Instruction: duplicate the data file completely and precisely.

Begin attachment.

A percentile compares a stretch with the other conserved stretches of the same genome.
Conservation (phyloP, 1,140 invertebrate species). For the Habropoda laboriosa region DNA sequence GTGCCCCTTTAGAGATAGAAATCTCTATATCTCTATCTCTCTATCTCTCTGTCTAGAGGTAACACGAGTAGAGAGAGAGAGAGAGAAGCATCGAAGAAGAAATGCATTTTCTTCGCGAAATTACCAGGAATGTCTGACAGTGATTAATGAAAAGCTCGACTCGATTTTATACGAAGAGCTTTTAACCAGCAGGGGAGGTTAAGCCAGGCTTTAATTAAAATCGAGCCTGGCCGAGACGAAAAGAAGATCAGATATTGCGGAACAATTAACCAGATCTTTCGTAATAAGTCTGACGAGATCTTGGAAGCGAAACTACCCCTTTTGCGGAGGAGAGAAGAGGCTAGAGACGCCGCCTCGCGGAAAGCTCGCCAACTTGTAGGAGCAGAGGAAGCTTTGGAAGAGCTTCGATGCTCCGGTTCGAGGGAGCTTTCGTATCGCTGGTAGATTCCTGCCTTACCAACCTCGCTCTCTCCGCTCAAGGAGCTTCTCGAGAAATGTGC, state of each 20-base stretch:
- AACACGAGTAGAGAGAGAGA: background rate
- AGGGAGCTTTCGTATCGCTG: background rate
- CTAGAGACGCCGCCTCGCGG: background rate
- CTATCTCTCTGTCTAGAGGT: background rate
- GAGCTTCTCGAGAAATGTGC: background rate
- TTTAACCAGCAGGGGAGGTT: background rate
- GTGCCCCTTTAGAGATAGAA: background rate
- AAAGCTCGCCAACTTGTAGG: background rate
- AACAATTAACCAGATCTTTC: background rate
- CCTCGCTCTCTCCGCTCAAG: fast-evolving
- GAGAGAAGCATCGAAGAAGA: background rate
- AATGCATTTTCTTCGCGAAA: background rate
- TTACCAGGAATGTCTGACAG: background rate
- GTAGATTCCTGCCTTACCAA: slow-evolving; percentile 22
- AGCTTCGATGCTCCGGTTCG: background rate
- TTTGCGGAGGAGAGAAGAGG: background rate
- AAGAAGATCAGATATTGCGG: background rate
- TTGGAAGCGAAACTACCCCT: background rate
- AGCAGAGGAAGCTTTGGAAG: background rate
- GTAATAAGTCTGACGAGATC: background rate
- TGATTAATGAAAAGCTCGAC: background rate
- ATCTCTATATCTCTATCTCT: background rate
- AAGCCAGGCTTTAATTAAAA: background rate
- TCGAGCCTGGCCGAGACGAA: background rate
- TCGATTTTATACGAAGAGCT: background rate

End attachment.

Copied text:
A percentile compares a stretch with the other conserved stretches of the same genome.
Conservation (phyloP, 1,140 invertebrate species). For the Habropoda laboriosa region DNA sequence GTGCCCCTTTAGAGATAGAAATCTCTATATCTCTATCTCTCTATCTCTCTGTCTAGAGGTAACACGAGTAGAGAGAGAGAGAGAGAAGCATCGAAGAAGAAATGCATTTTCTTCGCGAAATTACCAGGAATGTCTGACAGTGATTAATGAAAAGCTCGACTCGATTTTATACGAAGAGCTTTTAACCAGCAGGGGAGGTTAAGCCAGGCTTTAATTAAAATCGAGCCTGGCCGAGACGAAAAGAAGATCAGATATTGCGGAACAATTAACCAGATCTTTCGTAATAAGTCTGACGAGATCTTGGAAGCGAAACTACCCCTTTTGCGGAGGAGAGAAGAGGCTAGAGACGCCGCCTCGCGGAAAGCTCGCCAACTTGTAGGAGCAGAGGAAGCTTTGGAAGAGCTTCGATGCTCCGGTTCGAGGGAGCTTTCGTATCGCTGGTAGATTCCTGCCTTACCAACCTCGCTCTCTCCGCTCAAGGAGCTTCTCGAGAAATGTGC, state of each 20-base stretch:
- AACACGAGTAGAGAGAGAGA: background rate
- AGGGAGCTTTCGTATCGCTG: background rate
- CTAGAGACGCCGCCTCGCGG: background rate
- CTATCTCTCTGTCTAGAGGT: background rate
- GAGCTTCTCGAGAAATGTGC: background rate
- TTTAACCAGCAGGGGAGGTT: background rate
- GTGCCCCTTTAGAGATAGAA: background rate
- AAAGCTCGCCAACTTGTAGG: background rate
- AACAATTAACCAGATCTTTC: background rate
- CCTCGCTCTCTCCGCTCAAG: fast-evolving
- GAGAGAAGCATCGAAGAAGA: background rate
- AATGCATTTTCTTCGCGAAA: background rate
- TTACCAGGAATGTCTGACAG: background rate
- GTAGATTCCTGCCTTACCAA: slow-evolving; percentile 22
- AGCTTCGATGCTCCGGTTCG: background rate
- TTTGCGGAGGAGAGAAGAGG: background rate
- AAGAAGATCAGATATTGCGG: background rate
- TTGGAAGCGAAACTACCCCT: background rate
- AGCAGAGGAAGCTTTGGAAG: background rate
- GTAATAAGTCTGACGAGATC: background rate
- TGATTAATGAAAAGCTCGAC: background rate
- ATCTCTATATCTCTATCTCT: background rate
- AAGCCAGGCTTTAATTAAAA: background rate
- TCGAGCCTGGCCGAGACGAA: background rate
- TCGATTTTATACGAAGAGCT: background rate